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Prime Consecutive Triad Sums

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  • w_sindelar@juno.com
    In what follows, I use the term consecutive triad sums . Here s what I mean: Take any X distinct integers N and arrange them in ascending numerical order
    Message 1 of 2 , Sep 2, 2003
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      In what follows, I use the term "consecutive triad sums". Here's what I
      mean:
      Take any "X" distinct integers "N" and arrange them in ascending
      numerical order N1, N2, N3, N4, N5…N(X). Then the "consecutive triad
      sums" are (N1+N2+N3), (N2+N3+N4), (N3+N4+N5)….(N(X-2)+N(X-1)+N(X)).
      Obviously for every "X" there are (X-2) triad sums.
      Excluding the integer 1, say that we generate a list in ascending
      numerical order of all ODD NON-PRIME INTEGERS up to some arbitrary limit.
      Here are the first few non-primes (composites) of such a list:
      9, 15, 21, 25, 27, 33, 35, …
      It seems that it is always possible to pick "X"=6 CONSECUTIVE integers
      "N" from this list such that the 4 CONSECUTIVE TRIAD SUMS are ALL PRIME,
      and that those 4 TRIAD SUMS are ALSO CONSECUTIVE PRIMES. Here is the
      largest example I could find via Ubasic:
      The 6 CONSECUTIVE NON-PRIME ODD integers are;
      43030117, 43030119, 43030125, 43030127, 43030131, 43030133
      The resulting 4 PRIME CONSECUTIVE TRIAD SUMS are:
      129090361, 129090371, 129090383, 129090391
      Now suppose we do the same thing except we use a list of CONSECUTIVE
      PRIMES. It seems possible to pick 6 consecutive primes so that the 4
      consecutive triad sums are prime, BUT those 4 triad sums will NEVER be
      CONSECUTIVE primes.
      In fact, I will hazard a guess that there is NO number "X" of CONSECUTIVE
      PRIMES that one can pick such that their (X-2) consecutive triad sums ARE
      CONSECUTIVE primes. Can anyone find a counterexample?
      Variations on this theme suggest themselves. I tried a list of ODD
      NON-PRIME integers NOT DIVISIBLE BY 3. The largest example I was able get
      using "X"=9 consecutive integers from that list is:
      The 9 CONSECUTIVE NON-PRIME ODD integers NOT DIVISIBLE by 3 are:
      513061, 513605, 513607, 513611, 513613, 513617, 513619, 513623, 513625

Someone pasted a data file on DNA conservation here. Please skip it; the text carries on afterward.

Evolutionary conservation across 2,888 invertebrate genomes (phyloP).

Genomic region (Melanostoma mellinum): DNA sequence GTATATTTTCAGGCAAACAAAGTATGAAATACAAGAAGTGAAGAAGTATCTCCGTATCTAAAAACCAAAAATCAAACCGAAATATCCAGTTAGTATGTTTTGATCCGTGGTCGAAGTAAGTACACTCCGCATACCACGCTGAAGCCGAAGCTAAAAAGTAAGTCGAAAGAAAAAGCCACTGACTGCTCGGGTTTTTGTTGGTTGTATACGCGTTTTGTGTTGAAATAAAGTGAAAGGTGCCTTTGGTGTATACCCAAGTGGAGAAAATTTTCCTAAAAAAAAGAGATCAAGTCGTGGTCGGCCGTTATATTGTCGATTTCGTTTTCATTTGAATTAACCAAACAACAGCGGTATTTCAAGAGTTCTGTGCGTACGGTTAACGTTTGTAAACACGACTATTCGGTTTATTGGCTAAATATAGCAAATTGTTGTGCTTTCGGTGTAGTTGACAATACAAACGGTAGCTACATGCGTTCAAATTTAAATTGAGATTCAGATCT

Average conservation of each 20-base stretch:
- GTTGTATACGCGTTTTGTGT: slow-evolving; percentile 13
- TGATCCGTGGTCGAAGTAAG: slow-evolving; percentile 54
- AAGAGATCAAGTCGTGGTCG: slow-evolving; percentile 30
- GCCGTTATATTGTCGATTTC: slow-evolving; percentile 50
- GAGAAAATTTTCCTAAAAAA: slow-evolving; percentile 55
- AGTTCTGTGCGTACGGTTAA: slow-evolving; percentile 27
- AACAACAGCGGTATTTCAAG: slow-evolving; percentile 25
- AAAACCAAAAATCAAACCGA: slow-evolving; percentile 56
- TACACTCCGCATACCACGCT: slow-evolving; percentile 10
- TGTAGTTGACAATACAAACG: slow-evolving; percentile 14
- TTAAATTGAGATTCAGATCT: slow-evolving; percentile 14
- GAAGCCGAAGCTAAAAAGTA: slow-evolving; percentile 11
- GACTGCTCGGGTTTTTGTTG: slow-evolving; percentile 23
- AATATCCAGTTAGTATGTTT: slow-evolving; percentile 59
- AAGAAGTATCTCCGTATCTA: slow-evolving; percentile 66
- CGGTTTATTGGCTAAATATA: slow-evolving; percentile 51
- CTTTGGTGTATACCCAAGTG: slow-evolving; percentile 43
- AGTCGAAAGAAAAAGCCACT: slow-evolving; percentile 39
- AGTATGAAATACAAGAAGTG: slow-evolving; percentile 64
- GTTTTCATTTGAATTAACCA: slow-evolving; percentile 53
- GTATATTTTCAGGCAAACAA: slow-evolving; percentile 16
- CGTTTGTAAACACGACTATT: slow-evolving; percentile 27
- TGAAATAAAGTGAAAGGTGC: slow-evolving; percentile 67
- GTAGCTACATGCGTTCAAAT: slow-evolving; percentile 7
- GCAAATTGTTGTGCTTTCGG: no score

The resulting 7 PRIME CONSECUTIVE TRIAD SUMS are:
      1540813, 1540823, 1540831, 1540841, 1540849, 1540859, 1540867
      In the first example using "X"=6 provides a relatively abundant source of
      examples, but I have not found one yet using "X"=7. It might not be
      possible. I know this is an utterly useless simple-minded exercise, but
      just how far can it be pushed with current computational knowledge?
      Ubasic poops out on me if I pick anywhere from "X"=7 to 11 consecutive
      integers to process. Thanks folks and regards
      Bill Sindelar
    • w_sindelar@juno.com
      Hi Everybody Correction to my post Prime Consecutive Triad Sums , Yahoo message 13449. There I wrote In fact, I will hazard a guess that there is NO number
      Message 2 of 2 , Sep 6, 2003
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        Hi Everybody
        Correction to my post "Prime Consecutive Triad Sums", Yahoo message
        13449. There I wrote " In fact, I will hazard a guess that there is NO
        number "X" of CONSECUTIVE PRIMES that one can pick such that their (X-2)
        consecutive triad sums ARE CONSECUTIVE primes. Can anyone find a
        counterexample?". I found 2 counterexamples for X=5 and probably there
        are some really huge ones lurking in outer prime space. Bet a K-Tuple
        hunter could nail one.
        These 5 CONSECUTIVE primes 61, 67, 71, 73, 79 will yield these 3
        consecutive triad sums 199, 211, 223 which ARE CONSECUTIVE primes.
        These 5 CONSECUTIVE primes 2683, 2687, 2689, 2693, 2699 will yield these
        3 consecutive triad sums 8059, 8069, 8081 which ARE CONSECUTIVE primes.
        My humble apology.
        Bill Sindelar
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